And as far as “optics” go, he is right.  Pure, baseless confidence plays better on TV than nuanced reason or thoughtful consideration.  When you are debating on TV, it’s better to be wrong and “full of passionate intensity” than to be right and “lack all conviction.”

The moment that truly sunk Romney in 2012 was this one, from the second debate.  He looked weak and hesitant, especially contrasted with the President’s tone of calm command:

 

In Romney’s place, Trump would have probably just kept going and shouted down everyone, insisting that the transcript was wrong.  I’m not saying it’s a good or honest way to live one’s life, but the sad fact is that it’s how you win televised debates.

Debates aren’t won on the basis of facts and policies.  They certainly ought to be, and it would be a better world if they were, but the truth is they are won on the basis of who connects with the audience on a visceral level.

That is where charisma comes in.  Actually, that is what charisma is: the ability to make people irrationally feel a connection with the candidate, irrespective or even in spite of what the candidate says.

Donald Trump can do that, at least with some people.  Mitt Romney could not do it with anyone.

And there is a lot of evidence to suggest Hillary Clinton can’t, either.

My Democratic friends usually get upset when I say that, like I’m criticizing Clinton or saying it is some kind of character flaw.  It’s not that at all.  Most people in the world, including many successful politicians, cannot do that.  It’s a very rare ability.

Most people are afraid of public speaking.  This is because they are worried about remembering what they have to say, getting the facts right, etc.  But charismatic people don’t care about that–they are connecting with their audience on another level entirely.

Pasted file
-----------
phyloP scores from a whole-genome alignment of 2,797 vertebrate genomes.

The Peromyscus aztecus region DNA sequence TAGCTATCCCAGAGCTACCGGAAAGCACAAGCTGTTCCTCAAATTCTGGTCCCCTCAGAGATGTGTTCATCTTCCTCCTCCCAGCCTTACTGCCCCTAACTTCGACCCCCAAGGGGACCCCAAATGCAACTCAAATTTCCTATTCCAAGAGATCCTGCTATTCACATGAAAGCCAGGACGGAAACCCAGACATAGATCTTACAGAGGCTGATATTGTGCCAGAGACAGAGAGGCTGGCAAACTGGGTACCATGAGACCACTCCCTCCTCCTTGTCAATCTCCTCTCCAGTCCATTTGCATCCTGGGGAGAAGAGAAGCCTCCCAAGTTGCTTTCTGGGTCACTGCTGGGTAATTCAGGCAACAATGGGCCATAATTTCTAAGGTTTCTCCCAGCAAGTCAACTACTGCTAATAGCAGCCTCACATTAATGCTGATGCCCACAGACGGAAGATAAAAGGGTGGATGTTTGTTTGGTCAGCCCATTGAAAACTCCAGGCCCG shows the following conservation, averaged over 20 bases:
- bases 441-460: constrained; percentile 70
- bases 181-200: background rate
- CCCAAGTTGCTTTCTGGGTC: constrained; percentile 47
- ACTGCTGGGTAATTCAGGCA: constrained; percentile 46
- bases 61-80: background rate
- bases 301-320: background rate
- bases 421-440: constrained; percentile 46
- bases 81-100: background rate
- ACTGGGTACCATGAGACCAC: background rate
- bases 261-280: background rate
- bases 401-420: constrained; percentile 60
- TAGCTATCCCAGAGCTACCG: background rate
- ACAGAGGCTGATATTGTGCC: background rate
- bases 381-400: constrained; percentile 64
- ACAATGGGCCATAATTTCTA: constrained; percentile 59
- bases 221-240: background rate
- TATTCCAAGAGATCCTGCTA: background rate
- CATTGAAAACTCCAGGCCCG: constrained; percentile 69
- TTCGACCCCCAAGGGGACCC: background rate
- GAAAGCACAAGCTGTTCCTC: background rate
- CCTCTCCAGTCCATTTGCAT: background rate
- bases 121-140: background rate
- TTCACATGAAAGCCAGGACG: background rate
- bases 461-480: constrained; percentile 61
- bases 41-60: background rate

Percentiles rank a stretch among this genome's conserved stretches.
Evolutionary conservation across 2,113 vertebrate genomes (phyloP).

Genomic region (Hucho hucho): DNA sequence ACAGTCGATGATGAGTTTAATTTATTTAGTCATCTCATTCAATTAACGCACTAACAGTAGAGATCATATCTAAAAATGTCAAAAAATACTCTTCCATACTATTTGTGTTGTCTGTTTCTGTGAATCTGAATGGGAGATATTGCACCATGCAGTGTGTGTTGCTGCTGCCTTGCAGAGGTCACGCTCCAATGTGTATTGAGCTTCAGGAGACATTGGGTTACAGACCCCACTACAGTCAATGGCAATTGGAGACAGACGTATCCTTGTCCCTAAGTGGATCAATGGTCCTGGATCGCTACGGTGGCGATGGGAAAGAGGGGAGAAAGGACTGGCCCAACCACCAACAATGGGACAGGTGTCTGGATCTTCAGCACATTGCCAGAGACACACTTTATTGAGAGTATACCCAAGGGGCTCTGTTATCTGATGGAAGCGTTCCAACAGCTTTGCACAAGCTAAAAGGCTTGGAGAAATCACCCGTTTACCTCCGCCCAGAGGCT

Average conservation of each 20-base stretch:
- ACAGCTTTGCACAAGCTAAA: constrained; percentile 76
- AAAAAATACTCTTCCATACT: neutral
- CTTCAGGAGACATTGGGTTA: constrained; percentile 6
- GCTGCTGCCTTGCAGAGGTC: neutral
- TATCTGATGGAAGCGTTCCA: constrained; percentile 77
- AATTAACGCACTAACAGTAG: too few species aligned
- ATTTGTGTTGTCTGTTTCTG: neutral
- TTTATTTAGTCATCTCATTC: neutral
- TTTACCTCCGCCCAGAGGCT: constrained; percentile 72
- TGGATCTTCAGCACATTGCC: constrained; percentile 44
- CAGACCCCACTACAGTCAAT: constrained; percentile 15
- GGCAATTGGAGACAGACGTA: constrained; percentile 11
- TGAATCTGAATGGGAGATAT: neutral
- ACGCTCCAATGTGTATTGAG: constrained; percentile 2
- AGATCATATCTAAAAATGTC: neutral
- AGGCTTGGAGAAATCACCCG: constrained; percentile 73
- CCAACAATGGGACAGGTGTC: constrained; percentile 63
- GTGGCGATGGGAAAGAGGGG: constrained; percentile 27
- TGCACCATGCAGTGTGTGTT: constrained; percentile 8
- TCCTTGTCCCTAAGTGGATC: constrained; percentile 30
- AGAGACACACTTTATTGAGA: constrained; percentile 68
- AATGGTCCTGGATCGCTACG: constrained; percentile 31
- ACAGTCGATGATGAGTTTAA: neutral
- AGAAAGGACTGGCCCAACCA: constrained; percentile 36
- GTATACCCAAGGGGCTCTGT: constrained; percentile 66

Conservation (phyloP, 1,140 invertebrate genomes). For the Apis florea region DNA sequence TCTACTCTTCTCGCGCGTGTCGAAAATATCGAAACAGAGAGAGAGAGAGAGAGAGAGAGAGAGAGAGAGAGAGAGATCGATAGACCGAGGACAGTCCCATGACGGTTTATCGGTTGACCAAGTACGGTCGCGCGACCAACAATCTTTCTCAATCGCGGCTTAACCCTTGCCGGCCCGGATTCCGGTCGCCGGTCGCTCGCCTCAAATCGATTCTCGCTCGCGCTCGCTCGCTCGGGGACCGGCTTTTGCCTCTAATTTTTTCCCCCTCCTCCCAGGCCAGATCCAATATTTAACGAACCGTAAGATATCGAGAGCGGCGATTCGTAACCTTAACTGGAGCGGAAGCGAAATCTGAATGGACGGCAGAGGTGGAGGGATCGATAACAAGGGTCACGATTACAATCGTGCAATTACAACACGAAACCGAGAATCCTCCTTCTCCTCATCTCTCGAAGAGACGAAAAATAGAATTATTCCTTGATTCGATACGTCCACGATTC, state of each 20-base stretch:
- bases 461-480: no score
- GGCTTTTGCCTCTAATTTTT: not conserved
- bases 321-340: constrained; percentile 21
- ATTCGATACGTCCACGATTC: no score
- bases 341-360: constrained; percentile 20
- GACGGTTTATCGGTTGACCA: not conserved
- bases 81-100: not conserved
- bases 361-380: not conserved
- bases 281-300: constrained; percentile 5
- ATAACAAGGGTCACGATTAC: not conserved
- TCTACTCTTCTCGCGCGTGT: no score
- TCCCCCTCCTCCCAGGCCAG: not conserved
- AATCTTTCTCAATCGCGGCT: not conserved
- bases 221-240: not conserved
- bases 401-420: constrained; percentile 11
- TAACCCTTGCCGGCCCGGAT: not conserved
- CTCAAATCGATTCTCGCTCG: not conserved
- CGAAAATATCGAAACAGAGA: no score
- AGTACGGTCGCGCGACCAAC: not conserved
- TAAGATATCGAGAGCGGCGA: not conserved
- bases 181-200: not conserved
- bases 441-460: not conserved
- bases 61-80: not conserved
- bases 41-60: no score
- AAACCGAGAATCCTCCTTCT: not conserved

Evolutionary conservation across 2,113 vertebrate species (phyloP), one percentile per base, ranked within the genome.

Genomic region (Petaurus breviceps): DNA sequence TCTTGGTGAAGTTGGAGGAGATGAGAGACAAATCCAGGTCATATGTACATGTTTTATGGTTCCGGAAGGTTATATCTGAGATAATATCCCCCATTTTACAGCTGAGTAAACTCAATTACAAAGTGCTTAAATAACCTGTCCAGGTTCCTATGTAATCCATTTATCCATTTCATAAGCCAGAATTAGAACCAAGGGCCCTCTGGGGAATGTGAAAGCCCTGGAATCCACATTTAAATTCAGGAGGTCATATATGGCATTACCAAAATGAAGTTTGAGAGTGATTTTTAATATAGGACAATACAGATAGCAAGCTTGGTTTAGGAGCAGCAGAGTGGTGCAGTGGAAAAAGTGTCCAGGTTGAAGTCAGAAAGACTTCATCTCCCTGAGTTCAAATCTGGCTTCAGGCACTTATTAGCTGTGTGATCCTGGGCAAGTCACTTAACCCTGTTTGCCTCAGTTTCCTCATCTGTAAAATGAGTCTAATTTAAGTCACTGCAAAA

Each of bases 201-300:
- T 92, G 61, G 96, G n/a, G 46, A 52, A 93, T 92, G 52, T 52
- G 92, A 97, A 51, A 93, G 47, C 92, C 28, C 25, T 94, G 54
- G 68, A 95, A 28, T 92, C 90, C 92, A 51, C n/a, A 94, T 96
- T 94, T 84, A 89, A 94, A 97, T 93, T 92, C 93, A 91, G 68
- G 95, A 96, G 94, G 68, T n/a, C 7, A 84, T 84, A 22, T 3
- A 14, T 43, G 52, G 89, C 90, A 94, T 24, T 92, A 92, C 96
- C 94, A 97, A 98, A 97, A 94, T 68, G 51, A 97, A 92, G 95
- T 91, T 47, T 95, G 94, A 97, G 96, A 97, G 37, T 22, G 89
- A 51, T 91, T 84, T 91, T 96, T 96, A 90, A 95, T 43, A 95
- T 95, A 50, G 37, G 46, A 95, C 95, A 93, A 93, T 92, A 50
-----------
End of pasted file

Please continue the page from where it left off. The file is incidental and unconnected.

That’s the bad news for the Democrats.  The good news is that Trump’s “say outrageous stuff to get free coverage” strategy has alienated not only huge numbers of independent voters, but also many members of his own party. When a party can’t unite, it typically dooms them in a general election.

Add to this that due to a combination of demographic and political factors the Democrats start off at an advantage in terms of Electoral College votes, and it seems like this could be the election that shows the charisma theory does not always hold true.

And that is indeed how most people expect it to play out.  Most polls favor Clinton. So the Democrats have every reason to feel good about their chances.

But there is one thing that should give them pause.  And to see it, we have to go back again to that first debate in 2012.

The odd thing that happened in that debate was that Romney became shockingly moderate.  So moderate that it caught President Obama off guard.  He was surprised by Romney’s sudden change of positions, and thus unprepared for it. (You can read my original take on that debate here.)

Romney threw out a lot of the stuff he had said during the primaries, and became almost a copy of Obama. And it worked–for one debate.

And this was Mitt Romney, career Republican politician, who was throwing out his own Party’s platform. Do you think that Donald Trump, a political newbie who is currently at war with half his own party; a man who wrote a book advocating saying whatever it takes to close a deal, will have any compunction about making even more extreme changes in order to win?

I expect Trump to have adopted many of Bernie Sanders’s plans by September.  He is counting on the fact that people will forget what he said earlier in the year.  He is counting on the fact that breathless media coverage will want to discuss what he said that day, not what he said six months ago.

Trump will attempt to surprise Clinton by taking positions more liberal than hers on many issues, and he’ll do it in his usual over-the-top, name-calling style. He’ll try to court the liberal vote by saying he is more liberal than she is.

Will he succeed?

Hard to say. But the power of charisma is that it makes people believe things that they really have no logical reason to believe.